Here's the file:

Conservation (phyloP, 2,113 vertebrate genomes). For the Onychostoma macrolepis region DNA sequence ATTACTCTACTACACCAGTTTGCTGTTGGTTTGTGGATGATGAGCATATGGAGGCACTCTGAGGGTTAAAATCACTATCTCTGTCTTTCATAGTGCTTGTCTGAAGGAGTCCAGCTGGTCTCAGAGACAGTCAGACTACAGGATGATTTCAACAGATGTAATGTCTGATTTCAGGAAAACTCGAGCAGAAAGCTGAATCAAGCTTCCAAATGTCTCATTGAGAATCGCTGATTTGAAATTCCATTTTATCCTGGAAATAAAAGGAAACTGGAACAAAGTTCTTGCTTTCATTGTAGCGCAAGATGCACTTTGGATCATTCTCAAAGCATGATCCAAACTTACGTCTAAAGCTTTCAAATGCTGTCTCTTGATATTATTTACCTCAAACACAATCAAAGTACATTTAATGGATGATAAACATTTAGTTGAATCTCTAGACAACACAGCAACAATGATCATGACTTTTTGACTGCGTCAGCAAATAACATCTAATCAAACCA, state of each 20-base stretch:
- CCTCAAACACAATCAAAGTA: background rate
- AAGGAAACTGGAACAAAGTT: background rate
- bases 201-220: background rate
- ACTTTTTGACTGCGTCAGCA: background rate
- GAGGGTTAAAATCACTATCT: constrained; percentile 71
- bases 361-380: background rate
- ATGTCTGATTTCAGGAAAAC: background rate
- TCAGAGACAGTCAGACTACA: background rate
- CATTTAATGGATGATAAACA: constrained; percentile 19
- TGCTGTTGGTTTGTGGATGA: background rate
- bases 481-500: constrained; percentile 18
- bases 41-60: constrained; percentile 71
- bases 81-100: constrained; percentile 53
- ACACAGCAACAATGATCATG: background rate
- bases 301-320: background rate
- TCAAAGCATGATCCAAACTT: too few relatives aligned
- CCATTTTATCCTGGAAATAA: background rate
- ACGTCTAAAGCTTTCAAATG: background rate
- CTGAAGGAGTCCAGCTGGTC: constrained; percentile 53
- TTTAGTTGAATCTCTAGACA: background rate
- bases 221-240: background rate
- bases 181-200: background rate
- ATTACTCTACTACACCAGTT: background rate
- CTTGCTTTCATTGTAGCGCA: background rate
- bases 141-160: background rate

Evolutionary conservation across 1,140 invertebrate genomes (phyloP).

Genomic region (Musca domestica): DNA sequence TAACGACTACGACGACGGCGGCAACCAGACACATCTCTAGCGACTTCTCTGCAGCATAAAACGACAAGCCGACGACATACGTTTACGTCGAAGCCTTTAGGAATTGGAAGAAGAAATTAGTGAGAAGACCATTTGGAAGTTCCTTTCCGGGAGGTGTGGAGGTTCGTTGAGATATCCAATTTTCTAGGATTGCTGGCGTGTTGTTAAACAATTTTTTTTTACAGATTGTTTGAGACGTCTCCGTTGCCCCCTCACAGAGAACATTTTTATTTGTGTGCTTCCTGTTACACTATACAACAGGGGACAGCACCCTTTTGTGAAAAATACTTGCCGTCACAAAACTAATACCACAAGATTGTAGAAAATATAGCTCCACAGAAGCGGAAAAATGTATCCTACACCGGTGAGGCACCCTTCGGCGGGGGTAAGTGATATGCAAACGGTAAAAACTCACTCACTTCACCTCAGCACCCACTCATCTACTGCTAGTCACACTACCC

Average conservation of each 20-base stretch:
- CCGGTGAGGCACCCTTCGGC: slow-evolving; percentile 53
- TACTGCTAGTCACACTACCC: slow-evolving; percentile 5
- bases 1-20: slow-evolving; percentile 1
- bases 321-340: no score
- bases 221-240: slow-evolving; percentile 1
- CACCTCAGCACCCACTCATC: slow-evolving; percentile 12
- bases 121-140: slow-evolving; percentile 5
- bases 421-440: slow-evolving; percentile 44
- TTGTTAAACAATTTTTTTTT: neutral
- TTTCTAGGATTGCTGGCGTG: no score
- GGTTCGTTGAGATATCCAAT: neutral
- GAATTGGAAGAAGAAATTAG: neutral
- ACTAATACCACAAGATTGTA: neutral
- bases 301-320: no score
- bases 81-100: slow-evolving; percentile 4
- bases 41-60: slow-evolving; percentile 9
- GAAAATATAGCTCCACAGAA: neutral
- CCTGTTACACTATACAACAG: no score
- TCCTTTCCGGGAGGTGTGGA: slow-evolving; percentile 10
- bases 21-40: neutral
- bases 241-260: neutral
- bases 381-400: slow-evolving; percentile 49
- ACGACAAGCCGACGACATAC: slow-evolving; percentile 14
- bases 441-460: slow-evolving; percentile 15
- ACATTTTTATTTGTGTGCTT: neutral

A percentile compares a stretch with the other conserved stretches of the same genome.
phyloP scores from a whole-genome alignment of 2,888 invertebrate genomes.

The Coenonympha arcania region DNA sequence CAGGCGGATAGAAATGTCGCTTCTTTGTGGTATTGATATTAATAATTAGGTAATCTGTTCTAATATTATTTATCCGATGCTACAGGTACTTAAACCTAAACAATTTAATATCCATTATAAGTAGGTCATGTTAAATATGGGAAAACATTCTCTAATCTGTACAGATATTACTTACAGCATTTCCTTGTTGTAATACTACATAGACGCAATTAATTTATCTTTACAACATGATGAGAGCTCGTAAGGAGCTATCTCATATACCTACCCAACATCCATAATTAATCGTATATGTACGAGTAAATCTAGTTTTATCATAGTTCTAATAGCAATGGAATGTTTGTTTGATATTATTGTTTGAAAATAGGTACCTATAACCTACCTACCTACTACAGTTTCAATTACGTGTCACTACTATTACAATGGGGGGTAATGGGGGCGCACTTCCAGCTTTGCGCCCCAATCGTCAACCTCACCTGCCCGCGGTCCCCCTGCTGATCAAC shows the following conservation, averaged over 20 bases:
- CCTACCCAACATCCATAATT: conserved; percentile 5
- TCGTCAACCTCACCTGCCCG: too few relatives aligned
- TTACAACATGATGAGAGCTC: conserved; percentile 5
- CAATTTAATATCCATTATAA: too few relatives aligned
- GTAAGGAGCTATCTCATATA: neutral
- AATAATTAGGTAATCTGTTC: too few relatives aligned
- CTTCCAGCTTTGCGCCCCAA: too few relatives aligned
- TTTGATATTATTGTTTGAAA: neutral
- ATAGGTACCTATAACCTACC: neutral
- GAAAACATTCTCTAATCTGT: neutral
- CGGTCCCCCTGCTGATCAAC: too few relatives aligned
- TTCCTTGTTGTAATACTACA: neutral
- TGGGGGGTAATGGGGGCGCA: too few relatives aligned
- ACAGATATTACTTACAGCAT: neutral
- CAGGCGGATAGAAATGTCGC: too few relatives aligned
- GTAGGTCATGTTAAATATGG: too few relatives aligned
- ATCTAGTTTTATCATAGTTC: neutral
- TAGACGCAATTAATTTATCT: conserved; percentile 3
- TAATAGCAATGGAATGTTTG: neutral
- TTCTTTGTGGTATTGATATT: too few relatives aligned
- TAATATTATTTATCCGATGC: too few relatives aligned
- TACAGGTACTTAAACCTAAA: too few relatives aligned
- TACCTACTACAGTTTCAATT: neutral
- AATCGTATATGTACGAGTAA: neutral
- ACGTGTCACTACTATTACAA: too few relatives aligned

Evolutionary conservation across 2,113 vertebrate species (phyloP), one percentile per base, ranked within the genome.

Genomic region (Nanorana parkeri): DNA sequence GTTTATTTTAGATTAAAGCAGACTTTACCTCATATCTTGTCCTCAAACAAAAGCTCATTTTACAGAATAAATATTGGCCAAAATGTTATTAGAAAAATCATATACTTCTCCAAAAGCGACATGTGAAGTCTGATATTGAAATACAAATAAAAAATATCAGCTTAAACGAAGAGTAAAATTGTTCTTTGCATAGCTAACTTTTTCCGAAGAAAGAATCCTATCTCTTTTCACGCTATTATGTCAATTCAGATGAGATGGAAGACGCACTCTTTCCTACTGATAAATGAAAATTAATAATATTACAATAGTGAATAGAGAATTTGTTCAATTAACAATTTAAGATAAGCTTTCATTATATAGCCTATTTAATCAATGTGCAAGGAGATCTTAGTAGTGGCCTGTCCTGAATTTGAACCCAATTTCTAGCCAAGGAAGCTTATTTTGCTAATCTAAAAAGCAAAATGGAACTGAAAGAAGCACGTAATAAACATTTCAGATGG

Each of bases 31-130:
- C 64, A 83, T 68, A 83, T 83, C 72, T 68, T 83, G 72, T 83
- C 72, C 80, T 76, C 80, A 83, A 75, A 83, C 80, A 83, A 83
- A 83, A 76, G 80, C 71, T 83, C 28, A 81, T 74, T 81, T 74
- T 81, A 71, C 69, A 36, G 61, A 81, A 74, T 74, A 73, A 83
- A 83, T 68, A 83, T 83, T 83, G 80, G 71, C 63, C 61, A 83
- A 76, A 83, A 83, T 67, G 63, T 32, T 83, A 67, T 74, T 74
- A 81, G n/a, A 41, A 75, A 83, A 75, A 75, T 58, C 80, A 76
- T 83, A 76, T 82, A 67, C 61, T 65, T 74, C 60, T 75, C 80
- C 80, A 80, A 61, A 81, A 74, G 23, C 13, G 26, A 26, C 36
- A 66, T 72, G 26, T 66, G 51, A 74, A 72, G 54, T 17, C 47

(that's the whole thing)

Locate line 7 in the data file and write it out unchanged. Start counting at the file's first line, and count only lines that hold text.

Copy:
- bases 361-380: background rate